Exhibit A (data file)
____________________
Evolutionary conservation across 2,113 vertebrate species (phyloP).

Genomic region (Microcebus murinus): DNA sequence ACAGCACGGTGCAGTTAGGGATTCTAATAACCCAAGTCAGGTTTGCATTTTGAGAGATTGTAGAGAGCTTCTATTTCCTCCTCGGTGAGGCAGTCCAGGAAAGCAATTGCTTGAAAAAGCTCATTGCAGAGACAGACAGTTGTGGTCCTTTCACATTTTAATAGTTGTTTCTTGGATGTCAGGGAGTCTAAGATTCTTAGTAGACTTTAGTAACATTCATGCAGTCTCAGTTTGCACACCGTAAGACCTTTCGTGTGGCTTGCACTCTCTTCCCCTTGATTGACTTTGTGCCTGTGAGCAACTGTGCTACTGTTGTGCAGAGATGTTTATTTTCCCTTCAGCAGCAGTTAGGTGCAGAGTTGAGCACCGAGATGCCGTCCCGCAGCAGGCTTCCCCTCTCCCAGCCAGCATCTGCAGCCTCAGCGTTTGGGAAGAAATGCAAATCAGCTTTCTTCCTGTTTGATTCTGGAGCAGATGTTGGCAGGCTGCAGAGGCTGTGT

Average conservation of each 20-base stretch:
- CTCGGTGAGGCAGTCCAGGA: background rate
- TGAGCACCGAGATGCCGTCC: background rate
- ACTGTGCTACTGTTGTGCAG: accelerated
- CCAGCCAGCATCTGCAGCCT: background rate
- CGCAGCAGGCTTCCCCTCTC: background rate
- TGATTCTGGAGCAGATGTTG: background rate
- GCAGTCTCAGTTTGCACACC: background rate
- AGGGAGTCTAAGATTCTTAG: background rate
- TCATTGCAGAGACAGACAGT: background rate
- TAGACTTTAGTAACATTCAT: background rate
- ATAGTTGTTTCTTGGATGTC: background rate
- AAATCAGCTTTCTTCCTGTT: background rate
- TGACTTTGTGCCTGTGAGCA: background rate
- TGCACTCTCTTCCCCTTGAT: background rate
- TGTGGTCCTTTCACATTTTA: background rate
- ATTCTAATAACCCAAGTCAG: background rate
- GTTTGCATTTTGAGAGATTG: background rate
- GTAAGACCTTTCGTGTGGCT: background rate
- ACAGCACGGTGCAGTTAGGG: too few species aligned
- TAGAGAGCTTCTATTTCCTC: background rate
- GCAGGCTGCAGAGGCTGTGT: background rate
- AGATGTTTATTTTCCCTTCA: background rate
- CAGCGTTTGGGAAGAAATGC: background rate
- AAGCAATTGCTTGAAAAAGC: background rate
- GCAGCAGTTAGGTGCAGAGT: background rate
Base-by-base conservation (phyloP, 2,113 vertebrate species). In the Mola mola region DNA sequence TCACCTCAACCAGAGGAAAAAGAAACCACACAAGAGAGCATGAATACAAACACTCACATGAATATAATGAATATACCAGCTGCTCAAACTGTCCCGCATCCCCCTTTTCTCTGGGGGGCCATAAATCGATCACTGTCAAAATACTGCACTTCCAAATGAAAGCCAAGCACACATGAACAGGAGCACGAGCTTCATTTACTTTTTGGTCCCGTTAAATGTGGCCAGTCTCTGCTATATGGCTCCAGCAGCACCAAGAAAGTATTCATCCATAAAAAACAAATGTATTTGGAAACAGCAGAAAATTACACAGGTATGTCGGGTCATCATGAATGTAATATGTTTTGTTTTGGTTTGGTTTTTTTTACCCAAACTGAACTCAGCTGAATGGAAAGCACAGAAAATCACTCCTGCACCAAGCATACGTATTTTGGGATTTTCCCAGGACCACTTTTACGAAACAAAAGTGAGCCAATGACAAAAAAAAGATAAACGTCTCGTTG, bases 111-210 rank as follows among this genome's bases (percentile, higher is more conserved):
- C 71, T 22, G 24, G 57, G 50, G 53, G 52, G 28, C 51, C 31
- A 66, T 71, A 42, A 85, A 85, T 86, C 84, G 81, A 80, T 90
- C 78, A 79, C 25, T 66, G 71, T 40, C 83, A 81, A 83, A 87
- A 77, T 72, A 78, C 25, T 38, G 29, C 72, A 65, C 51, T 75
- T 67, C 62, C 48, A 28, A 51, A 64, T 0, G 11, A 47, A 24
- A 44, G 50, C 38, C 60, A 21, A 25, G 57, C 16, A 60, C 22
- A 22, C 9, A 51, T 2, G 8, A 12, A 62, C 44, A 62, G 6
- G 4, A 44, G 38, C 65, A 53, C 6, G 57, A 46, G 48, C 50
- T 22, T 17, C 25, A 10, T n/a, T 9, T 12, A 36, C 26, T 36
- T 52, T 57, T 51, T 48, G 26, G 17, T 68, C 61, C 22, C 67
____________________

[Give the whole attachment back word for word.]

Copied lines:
Evolutionary conservation across 2,113 vertebrate species (phyloP).

Genomic region (Microcebus murinus): DNA sequence ACAGCACGGTGCAGTTAGGGATTCTAATAACCCAAGTCAGGTTTGCATTTTGAGAGATTGTAGAGAGCTTCTATTTCCTCCTCGGTGAGGCAGTCCAGGAAAGCAATTGCTTGAAAAAGCTCATTGCAGAGACAGACAGTTGTGGTCCTTTCACATTTTAATAGTTGTTTCTTGGATGTCAGGGAGTCTAAGATTCTTAGTAGACTTTAGTAACATTCATGCAGTCTCAGTTTGCACACCGTAAGACCTTTCGTGTGGCTTGCACTCTCTTCCCCTTGATTGACTTTGTGCCTGTGAGCAACTGTGCTACTGTTGTGCAGAGATGTTTATTTTCCCTTCAGCAGCAGTTAGGTGCAGAGTTGAGCACCGAGATGCCGTCCCGCAGCAGGCTTCCCCTCTCCCAGCCAGCATCTGCAGCCTCAGCGTTTGGGAAGAAATGCAAATCAGCTTTCTTCCTGTTTGATTCTGGAGCAGATGTTGGCAGGCTGCAGAGGCTGTGT

Average conservation of each 20-base stretch:
- CTCGGTGAGGCAGTCCAGGA: background rate
- TGAGCACCGAGATGCCGTCC: background rate
- ACTGTGCTACTGTTGTGCAG: accelerated
- CCAGCCAGCATCTGCAGCCT: background rate
- CGCAGCAGGCTTCCCCTCTC: background rate
- TGATTCTGGAGCAGATGTTG: background rate
- GCAGTCTCAGTTTGCACACC: background rate
- AGGGAGTCTAAGATTCTTAG: background rate
- TCATTGCAGAGACAGACAGT: background rate
- TAGACTTTAGTAACATTCAT: background rate
- ATAGTTGTTTCTTGGATGTC: background rate
- AAATCAGCTTTCTTCCTGTT: background rate
- TGACTTTGTGCCTGTGAGCA: background rate
- TGCACTCTCTTCCCCTTGAT: background rate
- TGTGGTCCTTTCACATTTTA: background rate
- ATTCTAATAACCCAAGTCAG: background rate
- GTTTGCATTTTGAGAGATTG: background rate
- GTAAGACCTTTCGTGTGGCT: background rate
- ACAGCACGGTGCAGTTAGGG: too few species aligned
- TAGAGAGCTTCTATTTCCTC: background rate
- GCAGGCTGCAGAGGCTGTGT: background rate
- AGATGTTTATTTTCCCTTCA: background rate
- CAGCGTTTGGGAAGAAATGC: background rate
- AAGCAATTGCTTGAAAAAGC: background rate
- GCAGCAGTTAGGTGCAGAGT: background rate
Base-by-base conservation (phyloP, 2,113 vertebrate species). In the Mola mola region DNA sequence TCACCTCAACCAGAGGAAAAAGAAACCACACAAGAGAGCATGAATACAAACACTCACATGAATATAATGAATATACCAGCTGCTCAAACTGTCCCGCATCCCCCTTTTCTCTGGGGGGCCATAAATCGATCACTGTCAAAATACTGCACTTCCAAATGAAAGCCAAGCACACATGAACAGGAGCACGAGCTTCATTTACTTTTTGGTCCCGTTAAATGTGGCCAGTCTCTGCTATATGGCTCCAGCAGCACCAAGAAAGTATTCATCCATAAAAAACAAATGTATTTGGAAACAGCAGAAAATTACACAGGTATGTCGGGTCATCATGAATGTAATATGTTTTGTTTTGGTTTGGTTTTTTTTACCCAAACTGAACTCAGCTGAATGGAAAGCACAGAAAATCACTCCTGCACCAAGCATACGTATTTTGGGATTTTCCCAGGACCACTTTTACGAAACAAAAGTGAGCCAATGACAAAAAAAAGATAAACGTCTCGTTG, bases 111-210 rank as follows among this genome's bases (percentile, higher is more conserved):
- C 71, T 22, G 24, G 57, G 50, G 53, G 52, G 28, C 51, C 31
- A 66, T 71, A 42, A 85, A 85, T 86, C 84, G 81, A 80, T 90
- C 78, A 79, C 25, T 66, G 71, T 40, C 83, A 81, A 83, A 87
- A 77, T 72, A 78, C 25, T 38, G 29, C 72, A 65, C 51, T 75
- T 67, C 62, C 48, A 28, A 51, A 64, T 0, G 11, A 47, A 24
- A 44, G 50, C 38, C 60, A 21, A 25, G 57, C 16, A 60, C 22
- A 22, C 9, A 51, T 2, G 8, A 12, A 62, C 44, A 62, G 6
- G 4, A 44, G 38, C 65, A 53, C 6, G 57, A 46, G 48, C 50
- T 22, T 17, C 25, A 10, T n/a, T 9, T 12, A 36, C 26, T 36
- T 52, T 57, T 51, T 48, G 26, G 17, T 68, C 61, C 22, C 67